Investigating the Carbon Cycle at the Big Bang Fair

1851 Trust at Big bang fair

As part of British Science Week, the 1851 Trust teamed up with the Institute of Engineering (IET Faraday) to exhibit at the Big Bang Fair held at The NEC in Birmingham.

The Big Bang Fair UK Young Scientists & Engineers Fair is the largest celebration of science, technology, engineering and maths (STEM) for young people in the UK.

An award-winning combination of exciting theatre shows, interactive workshops and exhibits and careers information the fair has grown from 6,500 visitors in its first year (2009) to over 70,000 in 2016.

The 1851 Trust joined IET on their stand, running a chemistry experiment with groups of young people, to demonstrate the Carbon Cycle and link this to sustainability.

Students learned how carbon in the atmosphere dating back to pre-historic times, would have been exhaled by animals of that era, for example dinosaurs, as carbon dioxide.

This carbon dioxide gas would have been processed by plants and dissolved in the oceans. Sea crustaceans would then have used the carbon in order to form their calcium carbonate shells, which eventually die and fall to the ocean floor and become compressed over time into chalk.

Carbon Cycle - 1851 Trust

Applying a weak acid (vinegar) to the chalk releases the carbon dioxide ‘Dinosaur Breath’ back to the atmosphere!  This experiment is used to demonstrate to students how essential carbon compounds are never destroyed, but are a part of an essential cycle.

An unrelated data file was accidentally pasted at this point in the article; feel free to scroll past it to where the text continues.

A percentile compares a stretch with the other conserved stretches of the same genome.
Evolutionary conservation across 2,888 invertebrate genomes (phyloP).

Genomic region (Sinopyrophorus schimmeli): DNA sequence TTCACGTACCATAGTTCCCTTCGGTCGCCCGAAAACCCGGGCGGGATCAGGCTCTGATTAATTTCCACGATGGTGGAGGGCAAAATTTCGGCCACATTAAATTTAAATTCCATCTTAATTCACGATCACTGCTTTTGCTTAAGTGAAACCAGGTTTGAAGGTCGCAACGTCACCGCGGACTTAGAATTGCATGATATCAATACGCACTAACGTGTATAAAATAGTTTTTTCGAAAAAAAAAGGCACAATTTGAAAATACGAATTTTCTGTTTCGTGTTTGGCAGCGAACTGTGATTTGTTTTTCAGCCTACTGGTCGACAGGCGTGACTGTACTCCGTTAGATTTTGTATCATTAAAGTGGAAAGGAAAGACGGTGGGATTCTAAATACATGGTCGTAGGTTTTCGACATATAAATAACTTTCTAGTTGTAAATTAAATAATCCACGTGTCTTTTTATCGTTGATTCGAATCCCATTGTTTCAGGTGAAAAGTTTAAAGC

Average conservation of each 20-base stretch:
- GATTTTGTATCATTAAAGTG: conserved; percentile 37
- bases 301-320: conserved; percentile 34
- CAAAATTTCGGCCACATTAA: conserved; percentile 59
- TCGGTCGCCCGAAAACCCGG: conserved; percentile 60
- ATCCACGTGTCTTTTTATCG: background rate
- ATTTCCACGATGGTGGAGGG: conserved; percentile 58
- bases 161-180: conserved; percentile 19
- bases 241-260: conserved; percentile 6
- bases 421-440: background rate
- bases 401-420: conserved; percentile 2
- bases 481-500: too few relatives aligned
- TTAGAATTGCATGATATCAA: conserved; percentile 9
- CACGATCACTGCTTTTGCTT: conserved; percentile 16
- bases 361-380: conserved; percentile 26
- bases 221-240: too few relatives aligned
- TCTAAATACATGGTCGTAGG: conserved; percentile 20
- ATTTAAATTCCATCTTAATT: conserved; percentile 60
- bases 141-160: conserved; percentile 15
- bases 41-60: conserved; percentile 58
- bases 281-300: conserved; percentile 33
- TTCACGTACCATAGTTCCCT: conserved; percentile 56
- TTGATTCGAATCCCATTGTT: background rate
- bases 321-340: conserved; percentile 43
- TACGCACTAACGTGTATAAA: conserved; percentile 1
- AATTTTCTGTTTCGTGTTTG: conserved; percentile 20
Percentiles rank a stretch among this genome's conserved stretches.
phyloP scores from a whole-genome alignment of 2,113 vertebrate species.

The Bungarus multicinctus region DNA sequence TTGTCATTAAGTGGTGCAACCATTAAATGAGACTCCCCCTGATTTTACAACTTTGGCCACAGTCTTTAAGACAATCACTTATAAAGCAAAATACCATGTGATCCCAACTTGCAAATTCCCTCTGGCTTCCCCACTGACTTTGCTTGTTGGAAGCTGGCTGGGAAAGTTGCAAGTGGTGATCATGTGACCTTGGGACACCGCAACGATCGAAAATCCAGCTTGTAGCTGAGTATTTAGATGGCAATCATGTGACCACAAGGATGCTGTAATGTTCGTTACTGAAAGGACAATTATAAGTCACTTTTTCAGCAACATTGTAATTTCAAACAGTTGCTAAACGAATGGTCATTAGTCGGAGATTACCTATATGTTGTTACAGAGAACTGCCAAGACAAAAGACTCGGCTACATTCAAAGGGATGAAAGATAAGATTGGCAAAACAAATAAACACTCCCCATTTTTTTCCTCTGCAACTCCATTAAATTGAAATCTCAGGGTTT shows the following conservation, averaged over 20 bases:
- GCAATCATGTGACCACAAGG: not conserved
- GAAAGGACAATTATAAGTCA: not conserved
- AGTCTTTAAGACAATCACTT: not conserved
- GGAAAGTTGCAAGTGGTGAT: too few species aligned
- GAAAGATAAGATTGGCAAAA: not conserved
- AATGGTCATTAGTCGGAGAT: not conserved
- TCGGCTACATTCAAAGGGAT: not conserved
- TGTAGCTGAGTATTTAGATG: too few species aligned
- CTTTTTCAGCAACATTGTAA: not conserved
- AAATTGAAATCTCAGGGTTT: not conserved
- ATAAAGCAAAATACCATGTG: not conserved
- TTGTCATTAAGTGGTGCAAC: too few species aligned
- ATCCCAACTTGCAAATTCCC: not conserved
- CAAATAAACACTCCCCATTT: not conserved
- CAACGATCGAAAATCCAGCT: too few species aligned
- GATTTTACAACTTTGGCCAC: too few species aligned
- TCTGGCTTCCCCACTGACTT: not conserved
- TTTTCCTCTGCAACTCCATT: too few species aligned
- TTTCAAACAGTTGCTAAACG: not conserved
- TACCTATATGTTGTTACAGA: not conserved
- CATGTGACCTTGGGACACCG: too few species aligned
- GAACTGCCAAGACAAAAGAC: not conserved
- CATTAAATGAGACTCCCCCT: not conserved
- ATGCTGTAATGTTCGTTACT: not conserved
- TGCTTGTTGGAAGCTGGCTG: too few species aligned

In today’s world, fossil fuels are burned releasing more carbon into the atmosphere in the form of carbon dioxide and carbon monoxide, but deforestation is reducing the planet’s natural ability to process this carbon, which results in an imbalance which affects the atmosphere and the quality of the air we breathe.

Students were asked to think about how they could impact this and reduce their carbon footprint (such as walking to school, sharing lifts, recycling more).

Land Rover BAR use carbon in the form of carbon fibre in the construction of their ultra-fast racing boats, and an organisation like this needs to understand the carbon cycle and the importance of this natural balance so that they can eventually recycle the race boats with minimum impact on the environment.

Education Manager Beverley Smith commented “I passionately believe science should be messy and fun!  Students love the hands-on experiment, it’s the best way to learn.   It is important that the students understand how this curriculum based activity links to real world problems that their generation will face.  Hopefully the 600 or so children who will join us during this fair will all have a better understanding of the challenges an organisation such as Land Rover BAR faces, and how they could grow up to be the person who solves them.”

To find out more register with our online learning resource, BT STEM Crew, where you can learn more about the carbon cycle using our Sport and Sustainability module sponsored by the IET.

 

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